- Caleb Walsh illustration
America is at the dawn of a "movement moment" with all signs pointing to turbulence ahead. How we weather this storm will be shaped by how we make sense of the time-honored American tradition of peaceful, direct action. This form of civic expression is varied and complex, yet can also be elegant in its simplicity. By making an effort to understand it we can strengthen our democracy, rather than restricting rights to free speech and peaceful assembly.
The different types of demonstration are as broad and varied as the people who engage in them. At one end, simply wearing a sticker or voting for a non-mainstream party candidate can be seen as an act of protest. On the other end, actions like the Boston Tea Party, when met with repression, ultimately escalated into the American Revolution. There is no bright line between "legitimate" and "illegitimate" forms of protest. Focusing on the context and content of the cause is always more constructive than a crackdown on tactics.
Direct action is like the immune system of our body politic. It shows us where things aren't working and where a healing response is required. People who feel they have no means of effective expression will do increasingly risky things. As Martin Luther King Jr. explained, "a riot is the language of the unheard." When done strategically, organized protest efforts actually provide people with a voice, thus helping to prevent more disorganized acts of destruction. Instead of treating the symptom as a sickness to be "cured," we must diagnose the deeper cause of action. Next time you are confronted with protest, instead of getting annoyed, stop and listen. You might be able to hear the sound of history in the making.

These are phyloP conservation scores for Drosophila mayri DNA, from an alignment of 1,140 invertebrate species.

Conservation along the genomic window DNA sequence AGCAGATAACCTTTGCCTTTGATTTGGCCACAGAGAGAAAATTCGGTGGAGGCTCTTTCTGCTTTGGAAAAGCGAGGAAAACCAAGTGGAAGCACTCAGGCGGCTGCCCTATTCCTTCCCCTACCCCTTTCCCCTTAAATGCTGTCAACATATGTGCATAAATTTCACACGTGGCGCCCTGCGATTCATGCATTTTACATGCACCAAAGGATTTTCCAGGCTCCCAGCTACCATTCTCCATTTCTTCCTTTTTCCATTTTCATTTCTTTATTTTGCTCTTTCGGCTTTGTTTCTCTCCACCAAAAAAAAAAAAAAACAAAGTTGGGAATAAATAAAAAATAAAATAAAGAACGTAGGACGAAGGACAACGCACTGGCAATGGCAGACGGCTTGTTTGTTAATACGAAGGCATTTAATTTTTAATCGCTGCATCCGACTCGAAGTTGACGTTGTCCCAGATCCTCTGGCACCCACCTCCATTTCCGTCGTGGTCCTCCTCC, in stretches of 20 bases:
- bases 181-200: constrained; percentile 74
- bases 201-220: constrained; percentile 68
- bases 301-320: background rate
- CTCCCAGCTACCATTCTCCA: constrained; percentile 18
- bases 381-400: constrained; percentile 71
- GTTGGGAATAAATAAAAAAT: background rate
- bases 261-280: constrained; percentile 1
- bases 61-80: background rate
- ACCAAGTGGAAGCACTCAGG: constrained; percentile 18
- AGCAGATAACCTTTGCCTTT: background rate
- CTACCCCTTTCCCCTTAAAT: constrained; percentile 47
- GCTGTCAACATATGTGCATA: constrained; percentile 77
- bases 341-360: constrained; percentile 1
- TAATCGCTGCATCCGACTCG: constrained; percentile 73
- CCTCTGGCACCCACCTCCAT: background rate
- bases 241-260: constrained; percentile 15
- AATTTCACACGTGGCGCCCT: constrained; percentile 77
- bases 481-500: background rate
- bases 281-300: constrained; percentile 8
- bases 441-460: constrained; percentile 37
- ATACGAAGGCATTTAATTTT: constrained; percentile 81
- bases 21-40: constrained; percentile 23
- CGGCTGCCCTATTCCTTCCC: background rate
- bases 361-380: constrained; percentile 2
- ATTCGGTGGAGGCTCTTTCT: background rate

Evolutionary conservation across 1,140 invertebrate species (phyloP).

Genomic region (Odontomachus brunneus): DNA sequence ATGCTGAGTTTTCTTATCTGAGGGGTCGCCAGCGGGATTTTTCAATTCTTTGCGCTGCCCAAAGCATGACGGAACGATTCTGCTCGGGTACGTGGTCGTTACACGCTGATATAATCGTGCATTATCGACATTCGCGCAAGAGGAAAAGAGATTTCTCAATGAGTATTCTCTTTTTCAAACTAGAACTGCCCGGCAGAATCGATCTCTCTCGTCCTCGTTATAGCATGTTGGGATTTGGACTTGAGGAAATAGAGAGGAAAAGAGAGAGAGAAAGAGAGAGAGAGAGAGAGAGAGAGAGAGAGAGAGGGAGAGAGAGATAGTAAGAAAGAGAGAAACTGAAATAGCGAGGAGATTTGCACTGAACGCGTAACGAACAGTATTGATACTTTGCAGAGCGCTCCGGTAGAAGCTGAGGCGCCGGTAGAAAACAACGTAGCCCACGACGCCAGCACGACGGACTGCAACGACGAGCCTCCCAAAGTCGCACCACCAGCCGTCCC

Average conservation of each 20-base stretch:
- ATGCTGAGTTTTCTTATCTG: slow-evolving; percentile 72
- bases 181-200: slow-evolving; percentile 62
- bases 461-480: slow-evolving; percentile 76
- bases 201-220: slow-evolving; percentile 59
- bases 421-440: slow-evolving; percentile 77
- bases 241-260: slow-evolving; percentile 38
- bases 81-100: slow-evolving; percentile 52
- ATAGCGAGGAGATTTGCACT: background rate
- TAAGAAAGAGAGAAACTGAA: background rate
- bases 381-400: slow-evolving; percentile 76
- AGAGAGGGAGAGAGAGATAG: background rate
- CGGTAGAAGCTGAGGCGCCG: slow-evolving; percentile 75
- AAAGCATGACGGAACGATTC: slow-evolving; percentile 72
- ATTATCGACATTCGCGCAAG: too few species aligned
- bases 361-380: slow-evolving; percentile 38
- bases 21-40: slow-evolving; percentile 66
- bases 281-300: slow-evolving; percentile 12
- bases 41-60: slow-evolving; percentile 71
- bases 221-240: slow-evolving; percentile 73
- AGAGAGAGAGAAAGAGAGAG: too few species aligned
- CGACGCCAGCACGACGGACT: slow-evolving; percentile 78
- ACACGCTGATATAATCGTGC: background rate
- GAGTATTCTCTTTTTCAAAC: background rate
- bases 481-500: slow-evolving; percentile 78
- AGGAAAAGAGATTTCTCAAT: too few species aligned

The power of protest to create change is so great, there is a long pattern of "agent provocateurs" who seek to undermine a movement's message by inciting violence. This is why demonstrations organized by civic groups typically include "peacekeepers" trained in the art of de-escalation. They can be the difference between the purpose of the protest reaching a broader audience, or the media focusing on a sideshow instead.
Criminalizing political expression is a slippery slope that Spokane slid down more than 100 years ago. When local employment agencies convinced the city council to make speech on sidewalks illegal, 103 demonstrators were beaten and arrested for stepping up to speak in one day. The number of arrests climbed to 500 before the council admitted their error, thus concluding one of the most significant union-led battles to protect free speech in American history.
Unfortunately, Washington State Sen. Doug Ericksen recently introduced a bill to label certain actions as "economic terrorism." This is an attack on the beating heart of our civil society. Protest is the ultimate expression of patriotism, in that it shows you love something enough to demand that it become a better version of itself. This deep American tradition has bent the arc of our history toward freedom. Any attempt to bend it backward will be met with a resistance so strong, we will again snap toward justice. ♦
Mariah McKay is a fourth-generation daughter of Spokane and a community organizer campaigning for racial, social and economic justice. She currently serves as a public health advocate.